In the last few weeks, a parallel case has arisen at St Olave’s Grammar School in Orpington where 16 girls were thrown out as covered in KOS last week. Several parents took legal action and the Department for Education, which refused to offer a view earlier in the year, issued the following statement: ‘Our regulations make clear that schools are not allowed to remove pupils from a sixth form because of academic attainment once they are enrolled. Excluding pupils temporarily or permanently for non-disciplinary reasons is unlawful’. As a result, the school relented and all the students were reinstated, if they wished to return.

Whilst this is no consolation for last year’s students from Invicta and some other local schools, many of whom saw their career plans ruined, it is a green light for the many students in similar positions this summer to challenge any exclusion. As one parent wrote to me this week: ‘What happened to our daughter has had a massive impact on her; she is still limping along. To be honest her confidence was so damaged we don't know if she will ever believe in herself in the same way again’. What an indictment of the practice, but certainly not alone, as career dreams are shattered.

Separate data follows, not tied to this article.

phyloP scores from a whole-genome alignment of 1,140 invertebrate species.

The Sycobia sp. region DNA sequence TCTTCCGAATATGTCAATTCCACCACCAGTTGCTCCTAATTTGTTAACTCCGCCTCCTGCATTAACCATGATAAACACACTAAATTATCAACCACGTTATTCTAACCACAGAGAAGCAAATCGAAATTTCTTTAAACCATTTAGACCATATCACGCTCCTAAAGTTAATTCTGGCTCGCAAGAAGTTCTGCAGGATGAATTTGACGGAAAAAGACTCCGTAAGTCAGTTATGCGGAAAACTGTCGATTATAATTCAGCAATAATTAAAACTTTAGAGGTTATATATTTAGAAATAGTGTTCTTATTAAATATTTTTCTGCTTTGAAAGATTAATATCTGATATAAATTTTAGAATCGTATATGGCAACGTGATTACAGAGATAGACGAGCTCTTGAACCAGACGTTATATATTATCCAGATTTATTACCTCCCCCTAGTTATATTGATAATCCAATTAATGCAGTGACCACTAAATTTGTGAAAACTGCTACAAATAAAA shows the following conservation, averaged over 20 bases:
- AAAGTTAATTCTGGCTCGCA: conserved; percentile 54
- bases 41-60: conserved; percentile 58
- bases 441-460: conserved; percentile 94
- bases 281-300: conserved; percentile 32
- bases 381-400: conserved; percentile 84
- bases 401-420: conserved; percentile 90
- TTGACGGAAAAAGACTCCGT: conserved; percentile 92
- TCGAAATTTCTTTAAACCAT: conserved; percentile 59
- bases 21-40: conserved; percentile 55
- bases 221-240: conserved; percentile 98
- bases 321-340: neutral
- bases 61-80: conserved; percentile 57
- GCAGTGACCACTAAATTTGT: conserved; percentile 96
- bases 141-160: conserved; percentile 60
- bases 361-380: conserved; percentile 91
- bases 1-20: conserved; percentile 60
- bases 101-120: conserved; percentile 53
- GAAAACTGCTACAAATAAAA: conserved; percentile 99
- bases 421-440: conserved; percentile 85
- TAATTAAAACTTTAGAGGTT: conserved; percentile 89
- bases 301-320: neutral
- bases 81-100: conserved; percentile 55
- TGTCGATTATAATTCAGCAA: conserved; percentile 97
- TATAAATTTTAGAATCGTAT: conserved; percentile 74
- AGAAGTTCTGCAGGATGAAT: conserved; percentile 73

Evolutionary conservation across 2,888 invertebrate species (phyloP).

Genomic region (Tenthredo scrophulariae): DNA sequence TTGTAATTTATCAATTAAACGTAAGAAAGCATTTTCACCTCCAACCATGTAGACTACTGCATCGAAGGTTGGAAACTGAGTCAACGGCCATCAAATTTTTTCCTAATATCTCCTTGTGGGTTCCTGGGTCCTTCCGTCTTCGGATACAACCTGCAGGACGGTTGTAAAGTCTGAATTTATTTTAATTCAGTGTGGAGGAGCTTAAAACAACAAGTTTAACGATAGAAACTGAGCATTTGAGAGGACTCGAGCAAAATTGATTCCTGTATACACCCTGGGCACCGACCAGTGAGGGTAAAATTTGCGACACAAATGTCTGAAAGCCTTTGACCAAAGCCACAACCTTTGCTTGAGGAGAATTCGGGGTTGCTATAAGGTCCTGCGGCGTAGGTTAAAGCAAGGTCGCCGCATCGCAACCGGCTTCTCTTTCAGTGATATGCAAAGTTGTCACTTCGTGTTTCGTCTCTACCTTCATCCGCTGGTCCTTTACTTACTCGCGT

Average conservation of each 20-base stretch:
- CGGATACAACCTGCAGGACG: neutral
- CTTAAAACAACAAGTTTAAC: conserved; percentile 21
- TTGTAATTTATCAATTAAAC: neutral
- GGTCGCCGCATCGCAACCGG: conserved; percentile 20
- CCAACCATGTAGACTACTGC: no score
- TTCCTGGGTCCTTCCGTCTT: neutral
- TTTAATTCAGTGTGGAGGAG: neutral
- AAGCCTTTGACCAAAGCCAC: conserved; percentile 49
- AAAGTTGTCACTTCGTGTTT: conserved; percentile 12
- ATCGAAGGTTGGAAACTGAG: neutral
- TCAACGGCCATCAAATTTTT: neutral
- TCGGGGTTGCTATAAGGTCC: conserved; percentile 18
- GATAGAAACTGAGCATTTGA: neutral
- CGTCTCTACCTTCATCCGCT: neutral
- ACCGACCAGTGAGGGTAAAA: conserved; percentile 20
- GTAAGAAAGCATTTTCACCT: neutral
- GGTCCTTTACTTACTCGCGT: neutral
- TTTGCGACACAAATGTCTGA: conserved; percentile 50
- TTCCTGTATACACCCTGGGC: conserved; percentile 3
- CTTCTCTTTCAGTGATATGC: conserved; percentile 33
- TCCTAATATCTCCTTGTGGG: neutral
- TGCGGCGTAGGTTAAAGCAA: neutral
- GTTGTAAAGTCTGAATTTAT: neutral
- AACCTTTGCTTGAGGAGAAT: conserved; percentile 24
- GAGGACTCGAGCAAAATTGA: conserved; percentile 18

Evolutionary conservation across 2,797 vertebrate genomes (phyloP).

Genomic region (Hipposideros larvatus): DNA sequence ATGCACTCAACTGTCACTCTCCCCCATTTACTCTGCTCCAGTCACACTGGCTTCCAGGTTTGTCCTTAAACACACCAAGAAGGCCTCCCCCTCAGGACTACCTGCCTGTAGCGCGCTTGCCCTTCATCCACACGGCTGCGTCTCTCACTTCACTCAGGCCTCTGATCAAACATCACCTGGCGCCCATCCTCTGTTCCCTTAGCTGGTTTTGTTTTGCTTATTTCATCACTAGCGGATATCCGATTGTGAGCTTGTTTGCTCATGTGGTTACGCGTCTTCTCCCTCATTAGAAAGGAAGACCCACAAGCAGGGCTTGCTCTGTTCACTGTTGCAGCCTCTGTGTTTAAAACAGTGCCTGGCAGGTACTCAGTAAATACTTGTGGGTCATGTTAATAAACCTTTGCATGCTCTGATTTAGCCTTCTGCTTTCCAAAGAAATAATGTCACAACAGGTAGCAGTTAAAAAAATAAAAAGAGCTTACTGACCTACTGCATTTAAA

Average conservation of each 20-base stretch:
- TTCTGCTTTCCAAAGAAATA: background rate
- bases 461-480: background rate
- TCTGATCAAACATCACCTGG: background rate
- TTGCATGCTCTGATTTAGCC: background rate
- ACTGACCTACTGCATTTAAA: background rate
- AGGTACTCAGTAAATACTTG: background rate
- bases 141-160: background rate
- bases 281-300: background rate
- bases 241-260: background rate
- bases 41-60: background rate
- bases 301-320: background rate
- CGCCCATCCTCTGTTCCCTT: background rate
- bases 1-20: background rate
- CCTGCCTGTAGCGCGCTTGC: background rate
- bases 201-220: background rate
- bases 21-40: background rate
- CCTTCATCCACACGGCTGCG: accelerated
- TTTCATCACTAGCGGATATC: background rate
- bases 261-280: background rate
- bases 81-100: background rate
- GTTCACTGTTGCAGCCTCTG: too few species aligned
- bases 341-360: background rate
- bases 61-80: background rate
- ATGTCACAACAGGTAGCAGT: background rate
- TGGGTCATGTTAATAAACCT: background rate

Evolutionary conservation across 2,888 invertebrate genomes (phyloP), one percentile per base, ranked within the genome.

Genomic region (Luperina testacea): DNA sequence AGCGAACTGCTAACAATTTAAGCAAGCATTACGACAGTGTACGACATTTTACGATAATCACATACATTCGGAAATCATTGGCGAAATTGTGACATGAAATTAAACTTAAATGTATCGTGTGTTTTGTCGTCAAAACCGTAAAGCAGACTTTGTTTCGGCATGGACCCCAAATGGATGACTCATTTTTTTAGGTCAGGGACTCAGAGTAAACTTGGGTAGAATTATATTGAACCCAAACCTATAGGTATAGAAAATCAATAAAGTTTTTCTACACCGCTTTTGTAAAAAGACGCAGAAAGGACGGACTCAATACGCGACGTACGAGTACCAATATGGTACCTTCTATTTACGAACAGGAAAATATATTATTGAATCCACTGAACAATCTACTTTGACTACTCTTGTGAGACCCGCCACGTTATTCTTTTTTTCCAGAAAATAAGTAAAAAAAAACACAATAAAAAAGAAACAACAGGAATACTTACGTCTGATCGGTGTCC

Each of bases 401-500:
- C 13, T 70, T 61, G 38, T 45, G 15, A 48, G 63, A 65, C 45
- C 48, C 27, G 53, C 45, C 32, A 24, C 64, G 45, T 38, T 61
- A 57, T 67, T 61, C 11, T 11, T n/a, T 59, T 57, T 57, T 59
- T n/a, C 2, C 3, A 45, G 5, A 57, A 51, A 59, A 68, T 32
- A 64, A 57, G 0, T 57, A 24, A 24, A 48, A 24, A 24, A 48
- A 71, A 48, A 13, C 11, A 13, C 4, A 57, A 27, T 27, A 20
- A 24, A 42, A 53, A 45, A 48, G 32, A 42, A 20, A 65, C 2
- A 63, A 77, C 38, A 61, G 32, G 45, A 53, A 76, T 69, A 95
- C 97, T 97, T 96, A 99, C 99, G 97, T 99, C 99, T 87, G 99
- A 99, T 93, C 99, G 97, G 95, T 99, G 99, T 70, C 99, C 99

I find the criticism of a Labour Member of Parliament living in the selective county of Kent, for sending her children to grammar school when she disagrees with academic selection, quite bizarre especially as no alternatives are offered by her critics (the link is just one of many online articles). 

What follows is not, I believe, a political view but one that is purely pragmatic. In Canterbury, where this issue has arisen, 30% of the state school population go to grammar schools at the age of 11, well over the county standard of 25%. So, even the technically comprehensive church schools will have a limited number of children assessed to be of grammar school ability at that age, even assuming that a school whose philosophy is underpinned by faith is an option.

Irrelevant Fact: This is the 1000th item of news and information posted on this website. 

You will find the original article on which this item is based, here

In 2009-10, Kent schools permanently excluded 126 pupils, rising to 210 two years later, but falling every year since then, to a low of 58 in 2015-16. Over the same period Medway school exclusions rose from just three pupils excluded to an appalling and record figure of 81 in 2015-16, up 35% on 2014-15. This is the highest exclusion rate in the South East of England, with the secondary school exclusion rate being over twice as large as any other Local Authority. Nationally, Medway is joint 7th worst in the country for permanent exclusions. Further, the average number of days of fixed term exclusion per Medway pupil was 7.3 days, the highest figure in the country. 

In both Local Authorities, the number of families ‘choosing’ Elective Home Education is astonishingly high, with Medway seeing an incredible rise in families taking their children out of school, soaring from 38 to 377 in two years. For some reason, Medway Council is desperately trying to hide the identities of the schools where the worst problems exist.